by Willa Cather. New York: Alfred A. Knopf. 1922. 12 mo. viii+459 pp. $2.50.
MISS CATHER’S new story is a profound and powerful epic of the great war.
The foundation is laid in the Middle West, which Miss Cather knows so well and always depicts with such a loving touch. We see the strangely mixed and blended races, typified in vividly natural and contrasted human figures, tilling together the huge, rich, dumb, responsive earth. Life creeps onward from day to day, repeating its old, common, monotonous comedies and tragedies, poignant to those who play in them, tame to superficial observers and meaningless.
The hero of the book is a plain American, Claude Wheeler, who does his work, ploughs and harrows, earns and spends, eats, drinks, and sleeps, with the rest. Yet he differs from the more stolid souls about him in that life puzzles and perplexes him. seems to mean nothing and to lead nowhere, yet somehow suggests vast possibilities which leave his eager, restless spirit forever unsatisfied. What does it all mean? What is it all tending to? What is the eternal use, the purpose, the profit of this great, rich, sensual, industrious, middle-western America? To what end are the powers and sensibilities that he feels stirring in himself—only to die?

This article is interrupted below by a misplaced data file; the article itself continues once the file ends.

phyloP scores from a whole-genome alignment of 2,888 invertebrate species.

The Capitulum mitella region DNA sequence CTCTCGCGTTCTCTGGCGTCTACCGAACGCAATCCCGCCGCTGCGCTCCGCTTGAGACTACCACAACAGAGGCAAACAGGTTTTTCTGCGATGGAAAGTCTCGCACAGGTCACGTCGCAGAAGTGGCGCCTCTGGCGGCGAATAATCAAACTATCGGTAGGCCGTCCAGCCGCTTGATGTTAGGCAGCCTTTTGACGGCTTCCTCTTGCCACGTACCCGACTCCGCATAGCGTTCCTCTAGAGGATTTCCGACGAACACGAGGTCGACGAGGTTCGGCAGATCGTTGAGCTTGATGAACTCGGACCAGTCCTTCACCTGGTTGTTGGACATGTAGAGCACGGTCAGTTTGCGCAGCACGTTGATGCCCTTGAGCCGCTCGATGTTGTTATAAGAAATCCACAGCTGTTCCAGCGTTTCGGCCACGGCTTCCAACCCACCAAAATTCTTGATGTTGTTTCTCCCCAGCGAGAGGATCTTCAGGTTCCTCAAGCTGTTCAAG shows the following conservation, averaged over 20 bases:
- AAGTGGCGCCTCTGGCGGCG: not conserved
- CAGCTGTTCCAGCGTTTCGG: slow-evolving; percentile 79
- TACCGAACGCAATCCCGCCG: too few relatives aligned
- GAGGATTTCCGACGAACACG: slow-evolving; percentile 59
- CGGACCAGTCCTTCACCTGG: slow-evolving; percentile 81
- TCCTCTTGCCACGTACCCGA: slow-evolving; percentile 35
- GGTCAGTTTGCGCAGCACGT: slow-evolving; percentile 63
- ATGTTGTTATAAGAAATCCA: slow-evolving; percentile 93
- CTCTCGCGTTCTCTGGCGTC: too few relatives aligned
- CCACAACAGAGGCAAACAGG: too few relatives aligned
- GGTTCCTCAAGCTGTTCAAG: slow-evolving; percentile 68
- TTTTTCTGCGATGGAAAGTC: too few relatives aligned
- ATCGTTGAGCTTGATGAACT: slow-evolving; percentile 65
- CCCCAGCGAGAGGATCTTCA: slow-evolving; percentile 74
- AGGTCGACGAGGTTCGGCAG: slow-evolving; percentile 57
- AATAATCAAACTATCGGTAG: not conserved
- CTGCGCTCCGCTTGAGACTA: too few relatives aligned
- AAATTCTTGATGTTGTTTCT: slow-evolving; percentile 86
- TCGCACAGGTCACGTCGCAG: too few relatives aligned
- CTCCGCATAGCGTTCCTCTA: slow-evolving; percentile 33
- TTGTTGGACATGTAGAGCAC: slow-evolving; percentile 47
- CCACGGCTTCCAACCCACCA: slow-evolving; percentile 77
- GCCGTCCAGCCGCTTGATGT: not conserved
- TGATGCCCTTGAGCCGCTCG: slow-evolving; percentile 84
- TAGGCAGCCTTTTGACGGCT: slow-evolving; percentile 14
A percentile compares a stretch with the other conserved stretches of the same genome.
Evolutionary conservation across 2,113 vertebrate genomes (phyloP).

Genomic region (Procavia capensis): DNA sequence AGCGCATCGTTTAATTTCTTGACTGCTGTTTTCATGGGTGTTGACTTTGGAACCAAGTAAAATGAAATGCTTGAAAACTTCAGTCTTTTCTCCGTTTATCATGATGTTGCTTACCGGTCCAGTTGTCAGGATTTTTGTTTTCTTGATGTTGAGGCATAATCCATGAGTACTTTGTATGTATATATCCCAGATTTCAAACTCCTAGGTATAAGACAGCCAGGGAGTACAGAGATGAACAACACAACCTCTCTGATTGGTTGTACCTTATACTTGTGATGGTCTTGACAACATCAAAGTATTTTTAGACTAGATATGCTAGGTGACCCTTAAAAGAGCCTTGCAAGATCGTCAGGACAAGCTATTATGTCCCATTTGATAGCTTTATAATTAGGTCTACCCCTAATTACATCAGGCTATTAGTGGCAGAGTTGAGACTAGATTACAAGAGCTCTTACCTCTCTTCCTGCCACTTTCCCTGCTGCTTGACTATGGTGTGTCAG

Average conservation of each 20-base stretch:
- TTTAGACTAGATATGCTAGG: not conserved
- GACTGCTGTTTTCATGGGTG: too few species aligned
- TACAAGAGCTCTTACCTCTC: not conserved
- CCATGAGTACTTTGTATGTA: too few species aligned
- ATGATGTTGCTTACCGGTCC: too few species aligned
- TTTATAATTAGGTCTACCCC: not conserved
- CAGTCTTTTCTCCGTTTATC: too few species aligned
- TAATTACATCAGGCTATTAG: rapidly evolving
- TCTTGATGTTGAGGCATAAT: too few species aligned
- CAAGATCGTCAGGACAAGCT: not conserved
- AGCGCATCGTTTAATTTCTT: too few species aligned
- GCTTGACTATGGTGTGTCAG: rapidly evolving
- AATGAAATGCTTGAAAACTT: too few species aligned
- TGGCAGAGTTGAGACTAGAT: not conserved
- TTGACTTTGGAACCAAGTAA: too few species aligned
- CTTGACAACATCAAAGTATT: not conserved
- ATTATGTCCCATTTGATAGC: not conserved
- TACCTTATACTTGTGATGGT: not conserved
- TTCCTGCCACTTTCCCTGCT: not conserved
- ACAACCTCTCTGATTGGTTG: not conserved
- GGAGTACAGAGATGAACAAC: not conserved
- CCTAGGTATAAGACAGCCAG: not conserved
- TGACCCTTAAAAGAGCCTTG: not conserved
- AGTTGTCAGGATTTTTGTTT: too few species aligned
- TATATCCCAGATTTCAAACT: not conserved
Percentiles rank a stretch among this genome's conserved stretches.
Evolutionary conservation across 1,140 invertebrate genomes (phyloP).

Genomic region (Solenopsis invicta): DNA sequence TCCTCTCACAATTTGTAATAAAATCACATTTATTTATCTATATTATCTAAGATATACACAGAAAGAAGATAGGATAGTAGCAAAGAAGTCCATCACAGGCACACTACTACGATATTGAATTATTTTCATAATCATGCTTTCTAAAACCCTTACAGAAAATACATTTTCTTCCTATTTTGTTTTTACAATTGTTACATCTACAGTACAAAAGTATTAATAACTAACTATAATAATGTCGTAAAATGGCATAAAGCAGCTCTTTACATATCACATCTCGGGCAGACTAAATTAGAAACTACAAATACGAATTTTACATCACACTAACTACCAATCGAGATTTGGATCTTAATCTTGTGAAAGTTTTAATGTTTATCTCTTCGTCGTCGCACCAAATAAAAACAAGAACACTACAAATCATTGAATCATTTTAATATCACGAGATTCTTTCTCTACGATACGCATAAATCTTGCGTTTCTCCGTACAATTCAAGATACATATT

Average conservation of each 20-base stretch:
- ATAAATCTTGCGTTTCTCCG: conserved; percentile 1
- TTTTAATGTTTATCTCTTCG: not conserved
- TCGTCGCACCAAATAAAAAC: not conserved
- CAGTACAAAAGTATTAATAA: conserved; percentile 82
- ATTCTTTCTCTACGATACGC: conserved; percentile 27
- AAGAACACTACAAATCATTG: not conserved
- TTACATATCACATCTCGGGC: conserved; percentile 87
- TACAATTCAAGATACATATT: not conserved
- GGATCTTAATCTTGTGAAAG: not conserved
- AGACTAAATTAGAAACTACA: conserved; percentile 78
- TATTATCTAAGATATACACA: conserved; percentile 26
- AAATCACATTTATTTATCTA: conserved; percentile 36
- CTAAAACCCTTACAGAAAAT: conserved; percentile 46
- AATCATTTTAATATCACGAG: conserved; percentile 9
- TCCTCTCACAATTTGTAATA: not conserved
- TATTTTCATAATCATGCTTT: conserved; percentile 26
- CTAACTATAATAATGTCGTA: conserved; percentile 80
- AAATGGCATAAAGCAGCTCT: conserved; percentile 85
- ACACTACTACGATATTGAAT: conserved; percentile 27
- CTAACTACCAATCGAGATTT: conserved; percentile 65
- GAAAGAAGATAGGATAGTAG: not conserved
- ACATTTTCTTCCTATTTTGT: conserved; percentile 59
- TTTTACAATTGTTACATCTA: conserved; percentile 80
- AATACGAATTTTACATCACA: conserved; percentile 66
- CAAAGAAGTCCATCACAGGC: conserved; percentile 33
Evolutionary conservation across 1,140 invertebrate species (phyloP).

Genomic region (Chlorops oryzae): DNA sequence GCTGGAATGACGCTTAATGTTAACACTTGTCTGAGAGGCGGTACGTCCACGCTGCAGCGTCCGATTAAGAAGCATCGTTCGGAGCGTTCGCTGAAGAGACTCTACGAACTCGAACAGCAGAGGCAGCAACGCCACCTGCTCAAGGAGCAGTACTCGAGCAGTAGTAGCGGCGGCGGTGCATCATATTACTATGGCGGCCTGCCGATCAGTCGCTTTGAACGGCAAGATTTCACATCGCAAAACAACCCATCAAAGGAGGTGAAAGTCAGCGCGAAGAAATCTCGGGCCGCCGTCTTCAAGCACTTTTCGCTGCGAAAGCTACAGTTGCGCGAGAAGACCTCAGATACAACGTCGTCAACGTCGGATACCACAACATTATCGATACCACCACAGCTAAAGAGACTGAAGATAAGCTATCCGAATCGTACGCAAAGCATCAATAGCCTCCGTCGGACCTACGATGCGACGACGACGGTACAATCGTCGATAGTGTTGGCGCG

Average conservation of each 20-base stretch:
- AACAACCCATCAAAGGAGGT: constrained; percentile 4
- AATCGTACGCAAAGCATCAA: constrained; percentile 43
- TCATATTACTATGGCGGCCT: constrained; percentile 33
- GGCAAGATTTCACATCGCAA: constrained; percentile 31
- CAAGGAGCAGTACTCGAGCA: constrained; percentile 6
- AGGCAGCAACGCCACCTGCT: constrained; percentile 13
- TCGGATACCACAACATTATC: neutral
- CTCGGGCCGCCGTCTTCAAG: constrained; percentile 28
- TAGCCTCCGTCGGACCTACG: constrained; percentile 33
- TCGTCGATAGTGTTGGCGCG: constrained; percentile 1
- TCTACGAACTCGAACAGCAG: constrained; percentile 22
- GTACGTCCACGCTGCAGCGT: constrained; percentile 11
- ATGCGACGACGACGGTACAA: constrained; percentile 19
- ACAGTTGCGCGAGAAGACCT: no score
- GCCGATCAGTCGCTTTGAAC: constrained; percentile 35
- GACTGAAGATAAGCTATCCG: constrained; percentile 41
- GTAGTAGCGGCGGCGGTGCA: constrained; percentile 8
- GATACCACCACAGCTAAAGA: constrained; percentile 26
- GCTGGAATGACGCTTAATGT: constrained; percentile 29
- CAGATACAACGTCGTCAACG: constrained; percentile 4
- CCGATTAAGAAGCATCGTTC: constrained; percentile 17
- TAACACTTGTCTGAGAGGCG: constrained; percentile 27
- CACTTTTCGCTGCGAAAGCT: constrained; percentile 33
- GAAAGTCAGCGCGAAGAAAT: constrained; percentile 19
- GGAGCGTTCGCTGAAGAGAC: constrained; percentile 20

He asks these questions obscurely, half-consciously, while his earnest muscles go about their daily labor and the months and years slip away. He asks—and no one answers. His stalwart, prosperous, cynical father does not answer him. His mother’s remote, hidden God does not answer him. His cold, mild, persistent, unresponsive wife does not answer him.
Then the great war comes. Claude is swept into it, with a million others, is swept over the vast, strange ocean, with deaths crowding about him even there, is swept over the sunny fields of Prance, and dies, like so many others, the death of a hero, still with the puzzle in his heart, and in Miss Cather’s heart, and in the reader’s heart. But the solution suggested is in the sanctification of glory over duty done.
The sense of mystery and the sense of beauty make the charm of this latest book of Miss Cather’s, as they made the charm of the lovely April Twilights twenty years ago. But the mystery has perhaps deepened and darkened under the strain of life; and the feeling of beauty, if no less intense, is somewhat less permeating. And I like to turn back from Claude’s heroic sacrifice to the verses which have sung so long in my memory and which make so touching an epilogue to the later book:
’So blind is life, so long at last is sleep,
And none but Love to bid us laugh or weep, And none but Love,
And none but Love.’